By Jonathan Tilove
April 24, 2008
c.2008 Newhouse News Service
WASHINGTON — In the aftermath of the Pennsylvania primary there has been much reporting and commentary about Illinois Sen. Barack Obama’s failure to “close the deal” with white voters.
But an analysis of the Pennsylvania results indicates that Obama’s trouble may not be so much with white or white working-class voters generally, but with white women. And their overwhelming preference for New York Sen. Hillary Clinton may have less to do with any resistance to the prospect of a first black president, and more to do with their powerful desire to see the equally history-making election of a first woman president.
“If you really look at the numbers, it’s clear that this is a gender impact,” said David Bositis, a senior research associate at the Joint Center for Political and Economic Studies in Washington. Obama’s perceived weakness with the white working class, Bositis explained, is largely an artifact of Clinton’s powerful appeal to women, who comprise the greater number of working-class voters in Pennsylvania and elsewhere.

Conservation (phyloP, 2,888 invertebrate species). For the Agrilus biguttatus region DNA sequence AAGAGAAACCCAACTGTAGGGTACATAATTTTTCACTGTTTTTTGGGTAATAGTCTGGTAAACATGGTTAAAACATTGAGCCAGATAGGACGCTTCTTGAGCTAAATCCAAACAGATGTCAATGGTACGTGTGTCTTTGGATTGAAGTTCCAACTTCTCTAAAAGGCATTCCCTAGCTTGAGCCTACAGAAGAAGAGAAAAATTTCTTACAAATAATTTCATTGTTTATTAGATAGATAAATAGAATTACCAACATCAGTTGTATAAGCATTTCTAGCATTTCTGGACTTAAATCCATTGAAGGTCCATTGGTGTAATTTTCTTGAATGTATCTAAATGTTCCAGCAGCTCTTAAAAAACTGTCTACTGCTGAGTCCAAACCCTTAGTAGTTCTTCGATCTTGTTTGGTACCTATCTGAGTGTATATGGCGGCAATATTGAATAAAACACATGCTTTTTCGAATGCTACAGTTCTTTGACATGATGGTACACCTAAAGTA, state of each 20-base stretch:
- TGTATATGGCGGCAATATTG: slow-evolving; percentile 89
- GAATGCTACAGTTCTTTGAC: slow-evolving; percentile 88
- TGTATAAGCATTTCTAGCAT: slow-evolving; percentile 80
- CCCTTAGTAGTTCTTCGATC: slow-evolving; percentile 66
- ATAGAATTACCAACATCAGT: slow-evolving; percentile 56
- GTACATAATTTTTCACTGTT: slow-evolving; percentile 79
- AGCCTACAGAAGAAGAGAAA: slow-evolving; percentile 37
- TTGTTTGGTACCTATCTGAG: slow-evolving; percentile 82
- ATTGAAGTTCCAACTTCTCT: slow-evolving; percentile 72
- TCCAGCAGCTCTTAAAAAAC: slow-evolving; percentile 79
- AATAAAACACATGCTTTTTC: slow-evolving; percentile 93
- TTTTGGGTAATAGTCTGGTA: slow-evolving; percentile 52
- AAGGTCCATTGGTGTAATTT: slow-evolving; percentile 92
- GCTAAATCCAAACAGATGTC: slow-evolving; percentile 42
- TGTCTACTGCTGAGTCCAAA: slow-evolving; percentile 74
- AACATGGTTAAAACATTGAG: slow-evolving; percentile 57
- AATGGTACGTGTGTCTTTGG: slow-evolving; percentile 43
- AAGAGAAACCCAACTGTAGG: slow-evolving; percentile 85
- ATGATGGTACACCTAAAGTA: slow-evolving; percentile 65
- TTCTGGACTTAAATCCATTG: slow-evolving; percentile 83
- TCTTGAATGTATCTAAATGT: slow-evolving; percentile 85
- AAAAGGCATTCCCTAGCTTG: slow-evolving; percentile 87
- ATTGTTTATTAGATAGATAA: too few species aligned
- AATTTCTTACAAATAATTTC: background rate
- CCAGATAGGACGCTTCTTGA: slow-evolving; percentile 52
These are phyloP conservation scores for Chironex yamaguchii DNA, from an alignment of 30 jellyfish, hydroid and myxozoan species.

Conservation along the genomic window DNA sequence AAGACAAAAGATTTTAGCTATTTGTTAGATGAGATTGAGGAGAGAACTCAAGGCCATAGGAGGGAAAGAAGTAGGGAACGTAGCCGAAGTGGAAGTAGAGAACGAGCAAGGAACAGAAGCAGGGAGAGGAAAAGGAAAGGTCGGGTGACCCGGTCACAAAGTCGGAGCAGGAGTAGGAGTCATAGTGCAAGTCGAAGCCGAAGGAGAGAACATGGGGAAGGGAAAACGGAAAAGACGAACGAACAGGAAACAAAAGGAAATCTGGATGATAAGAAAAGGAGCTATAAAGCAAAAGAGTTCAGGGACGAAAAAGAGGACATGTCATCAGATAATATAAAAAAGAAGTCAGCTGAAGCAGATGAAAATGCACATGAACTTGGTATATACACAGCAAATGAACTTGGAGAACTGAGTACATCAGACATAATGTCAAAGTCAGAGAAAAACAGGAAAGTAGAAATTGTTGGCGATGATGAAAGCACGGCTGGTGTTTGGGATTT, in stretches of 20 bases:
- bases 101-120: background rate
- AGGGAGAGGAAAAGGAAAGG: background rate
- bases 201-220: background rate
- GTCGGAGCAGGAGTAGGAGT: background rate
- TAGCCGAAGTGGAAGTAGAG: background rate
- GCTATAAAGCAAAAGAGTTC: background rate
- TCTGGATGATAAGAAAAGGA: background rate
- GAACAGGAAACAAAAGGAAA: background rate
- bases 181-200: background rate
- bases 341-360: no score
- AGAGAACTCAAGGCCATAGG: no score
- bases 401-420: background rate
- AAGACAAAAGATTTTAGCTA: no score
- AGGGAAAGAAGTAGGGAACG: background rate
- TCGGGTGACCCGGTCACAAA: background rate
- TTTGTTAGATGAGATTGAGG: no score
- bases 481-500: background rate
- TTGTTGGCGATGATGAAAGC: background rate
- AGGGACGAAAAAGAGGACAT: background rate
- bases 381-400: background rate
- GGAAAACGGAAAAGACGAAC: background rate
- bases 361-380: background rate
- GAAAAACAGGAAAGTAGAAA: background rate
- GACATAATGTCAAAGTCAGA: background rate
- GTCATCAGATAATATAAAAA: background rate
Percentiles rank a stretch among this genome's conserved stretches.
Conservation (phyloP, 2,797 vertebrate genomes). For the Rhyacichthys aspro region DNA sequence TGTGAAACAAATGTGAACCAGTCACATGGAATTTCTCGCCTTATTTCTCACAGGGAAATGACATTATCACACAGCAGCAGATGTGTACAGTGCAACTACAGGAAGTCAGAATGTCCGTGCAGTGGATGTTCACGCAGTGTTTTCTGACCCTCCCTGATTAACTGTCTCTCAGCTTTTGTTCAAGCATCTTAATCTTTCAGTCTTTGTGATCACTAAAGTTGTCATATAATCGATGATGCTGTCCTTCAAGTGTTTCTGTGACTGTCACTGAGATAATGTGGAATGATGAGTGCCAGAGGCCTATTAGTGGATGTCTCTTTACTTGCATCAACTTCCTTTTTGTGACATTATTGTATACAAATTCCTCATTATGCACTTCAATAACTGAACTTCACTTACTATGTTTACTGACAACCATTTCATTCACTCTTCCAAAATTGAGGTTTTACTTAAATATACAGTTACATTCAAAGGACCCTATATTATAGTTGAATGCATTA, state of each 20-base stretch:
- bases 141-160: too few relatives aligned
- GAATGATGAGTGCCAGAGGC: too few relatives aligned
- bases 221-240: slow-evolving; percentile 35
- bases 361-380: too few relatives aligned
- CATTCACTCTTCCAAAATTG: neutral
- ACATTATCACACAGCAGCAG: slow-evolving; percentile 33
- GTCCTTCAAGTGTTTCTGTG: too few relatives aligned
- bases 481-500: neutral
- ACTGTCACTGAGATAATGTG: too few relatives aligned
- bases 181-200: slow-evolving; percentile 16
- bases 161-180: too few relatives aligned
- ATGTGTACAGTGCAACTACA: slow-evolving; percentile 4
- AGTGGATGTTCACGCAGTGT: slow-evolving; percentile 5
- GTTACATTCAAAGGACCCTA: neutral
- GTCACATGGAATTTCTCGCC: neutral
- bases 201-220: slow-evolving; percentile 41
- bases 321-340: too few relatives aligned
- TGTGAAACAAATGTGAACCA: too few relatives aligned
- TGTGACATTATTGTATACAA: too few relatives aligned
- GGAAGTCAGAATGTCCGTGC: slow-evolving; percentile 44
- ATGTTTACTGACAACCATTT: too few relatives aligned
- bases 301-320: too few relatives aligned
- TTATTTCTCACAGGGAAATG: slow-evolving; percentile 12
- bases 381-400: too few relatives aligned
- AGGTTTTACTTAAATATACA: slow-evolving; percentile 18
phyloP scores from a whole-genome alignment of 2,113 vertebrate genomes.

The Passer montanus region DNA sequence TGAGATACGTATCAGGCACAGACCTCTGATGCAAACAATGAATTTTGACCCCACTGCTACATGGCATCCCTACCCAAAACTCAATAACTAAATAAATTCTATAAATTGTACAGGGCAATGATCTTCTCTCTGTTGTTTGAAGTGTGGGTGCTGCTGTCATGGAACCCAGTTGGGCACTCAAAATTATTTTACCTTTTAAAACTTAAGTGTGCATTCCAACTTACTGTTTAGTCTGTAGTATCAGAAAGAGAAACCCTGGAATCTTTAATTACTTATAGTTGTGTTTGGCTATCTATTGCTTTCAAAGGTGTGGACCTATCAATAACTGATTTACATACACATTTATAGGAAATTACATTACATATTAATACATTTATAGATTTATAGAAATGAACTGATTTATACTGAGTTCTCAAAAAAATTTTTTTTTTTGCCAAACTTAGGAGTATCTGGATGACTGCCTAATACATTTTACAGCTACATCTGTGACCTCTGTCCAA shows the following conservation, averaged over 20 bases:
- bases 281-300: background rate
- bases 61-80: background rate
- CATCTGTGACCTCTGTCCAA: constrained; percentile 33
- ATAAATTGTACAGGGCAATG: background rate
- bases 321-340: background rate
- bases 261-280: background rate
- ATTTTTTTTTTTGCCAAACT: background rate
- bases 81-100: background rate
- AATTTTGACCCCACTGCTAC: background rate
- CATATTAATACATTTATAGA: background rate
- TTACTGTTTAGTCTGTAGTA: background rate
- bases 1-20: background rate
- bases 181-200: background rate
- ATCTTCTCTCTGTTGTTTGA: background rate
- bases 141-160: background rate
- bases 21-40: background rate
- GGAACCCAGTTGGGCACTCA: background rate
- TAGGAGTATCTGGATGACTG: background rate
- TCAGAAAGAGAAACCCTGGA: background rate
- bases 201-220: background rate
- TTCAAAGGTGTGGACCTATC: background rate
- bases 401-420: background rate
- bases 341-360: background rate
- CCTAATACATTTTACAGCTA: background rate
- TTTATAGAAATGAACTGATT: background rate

“The media seems to want to read race into a lot of things that are going on when it may actually have little to do with it,” said Bositis.
White women, according to exit polls, made up 46 percent of those voting in Tuesday’s Democratic primary in Pennsylvania, and Clinton carried them 68 percent to 32 percent.
By contrast, she carried white men by 57 percent to 43 percent, and they made up 33 percent of those voting.
Moreover, the exit polls found, 14 percent of the Pennsylvania electorate were women who said that the candidates’ gender was important in deciding how to vote. Clinton won that group by 77 percent to 23 percent. Bositis said that means those voters accounted for 7.6 percentage points of her overall advantage over Obama, or 82 percent of her total victory margin of 9.2 percentage points.
Yet, rather than being read as evidence of a Clinton strength, these results mostly have been interpreted as a worrying sign for Obama’s ultimate general election chances.
For Obama, Bositis’ analysis is both bad news and good news.